So that’s why O’Reilly’s scandal doesn’t interest me…because it falls into a category which is part and parcel of the opinion host. I discount it precisely because it is O’Reilly. Now, if the scandal fell outside of the opinion realm…if it was a case of O’Reilly embezzling FNC funds or getting caught doing drugs…that would be a different matter because those are not things we associate with opinion hosts.

But this isn’t anything like that. It’s an opinion host playing fast and loose with the truth. I really couldn’t care less.

27 Responses to “Why Bill O’Reilly’s “Scandal” Doesn’t Interest Me Like Brian Williams’ Did…”

  1. Kevin Ehsani Says:

    The reason why O’Reilly’s lies are significant is because he was saying all of these things (which ended up being lies) when he actually was a straight reporter/journalist working at CBS News, then later at Inside Edition. I personally don’t believe those things he did from other jobs should get him fired from his current job, but the whole “he’s an opinion host” excuse doesn’t fly here.

    Also, he has continued to repeat those lies he said as a journalist to this day, and many of them on Fox’s air. So he’s just repeating a bunch of stuff he made up as a journalist to use while he’s an opinion host. If a liberal opinion host did this, there would be a relentless demand for them to get fired.

    By the way, just to correct you, Spud: conservative groups, like the Media Research Center, were pushing for Williams to be fired (and are still doing so), so there was a lot of pressure from the other side.

  2. I agree with Spud that this story has no real future. The only way I saw that this scandal could actually have an effect on Bill was if his coworkers like Shep, Greta, Megyn Kelly or Chris Wallace (I know his show is on FOX and not FNC) demanded he apologize for his threats against reporters. That hasn’t happened and so it’s over.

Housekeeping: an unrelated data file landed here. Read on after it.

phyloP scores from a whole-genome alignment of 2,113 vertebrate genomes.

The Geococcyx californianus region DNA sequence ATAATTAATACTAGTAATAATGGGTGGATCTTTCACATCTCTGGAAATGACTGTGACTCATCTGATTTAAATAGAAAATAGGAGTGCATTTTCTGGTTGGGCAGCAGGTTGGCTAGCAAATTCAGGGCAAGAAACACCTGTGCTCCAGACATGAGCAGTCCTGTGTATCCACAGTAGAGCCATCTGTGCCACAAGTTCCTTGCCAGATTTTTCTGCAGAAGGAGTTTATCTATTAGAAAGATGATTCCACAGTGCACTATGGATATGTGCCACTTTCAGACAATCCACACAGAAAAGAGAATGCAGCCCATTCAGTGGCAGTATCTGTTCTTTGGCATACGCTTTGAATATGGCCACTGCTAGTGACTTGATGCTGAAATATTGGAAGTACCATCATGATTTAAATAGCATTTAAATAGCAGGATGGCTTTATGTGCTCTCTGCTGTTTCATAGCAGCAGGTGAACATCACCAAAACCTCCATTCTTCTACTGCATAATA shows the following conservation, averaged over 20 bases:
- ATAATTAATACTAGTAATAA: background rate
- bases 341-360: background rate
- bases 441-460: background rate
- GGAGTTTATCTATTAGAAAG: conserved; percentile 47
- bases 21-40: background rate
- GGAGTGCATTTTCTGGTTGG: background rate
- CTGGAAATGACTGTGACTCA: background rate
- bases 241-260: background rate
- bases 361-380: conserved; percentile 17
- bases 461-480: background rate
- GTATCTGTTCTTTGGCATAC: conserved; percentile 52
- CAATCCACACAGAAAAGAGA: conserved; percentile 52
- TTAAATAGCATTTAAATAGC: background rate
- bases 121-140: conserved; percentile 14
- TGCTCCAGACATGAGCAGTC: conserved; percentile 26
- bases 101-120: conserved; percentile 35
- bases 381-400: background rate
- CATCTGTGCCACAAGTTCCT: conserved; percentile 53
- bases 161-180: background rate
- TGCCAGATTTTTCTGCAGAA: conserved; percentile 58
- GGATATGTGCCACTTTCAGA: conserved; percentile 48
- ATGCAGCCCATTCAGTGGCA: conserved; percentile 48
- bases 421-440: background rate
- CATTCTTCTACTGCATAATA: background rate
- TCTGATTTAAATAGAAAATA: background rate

The fact that O’Reilly lied outright on a number of occasions in his past history as a reporter or threatened reporters doesn’t matter if your employers are OK with having their masthead host be a proven liar. It must galling to other less partisan hosts on the network, like Shep and Greta, when they are tarred just by association with O’Reilly and how FNC handles this scandal.

    The thing is this is the only network where the ethical behavior of it’s top host is irrelevant to that host keeping his job. No other news network host in cable news could survive the revelations that BillO has survived. FNC is a very special network in that regard.

  3. By the way, just to correct you, Spud: conservative groups, like the Media Research Center, were pushing for Williams to be fired (and are still doing so), so there was a lot of pressure from the other side.

    If that’s all it was…if it was just the MRC and a few right wing sites screaming over the original helicopter incident…Williams would still be on the air (though maybe after a short vacation…hard to say about that). The MRC routinely calls for so and so’s head (as does Media Matters). Very rarely does anyone do anything about it.

    No the reason Willliams got suspended was due to two things. 1) The MSM piled on early and heavily with certain rival news organizations at least partially aiding and abetting in the “research”. 2) The evidence was overwhelming and all encompassing. What the MRC did amounted to nothing to sway things.

  4. The thing is this is the only network where the ethical behavior of it’s top host is irrelevant to that host keeping his job. No other news network host in cable news could survive the revelations that BillO has survived. FNC is a very special network in that regard.

    Rubbish. Do the words Fareed and Zakaria mean anything to you? How about Lara and Logan? Al and Sharpton?

    Nobody’s hands are clean…

  5. I am in vacation so my reading of issues is spotty. But…based on Spud’s story I will have to do more reading. If all of these stories are true then Bill should set the record straight and say mistakes were made. I do think this won’t matter much in the sense that, as many have pointed out here, the age of folks watching O’Reilly is “old” in the scheme of TV demo. They, as a group, will probably not do much other research/reading of other sources, to see the extent of the “lies”.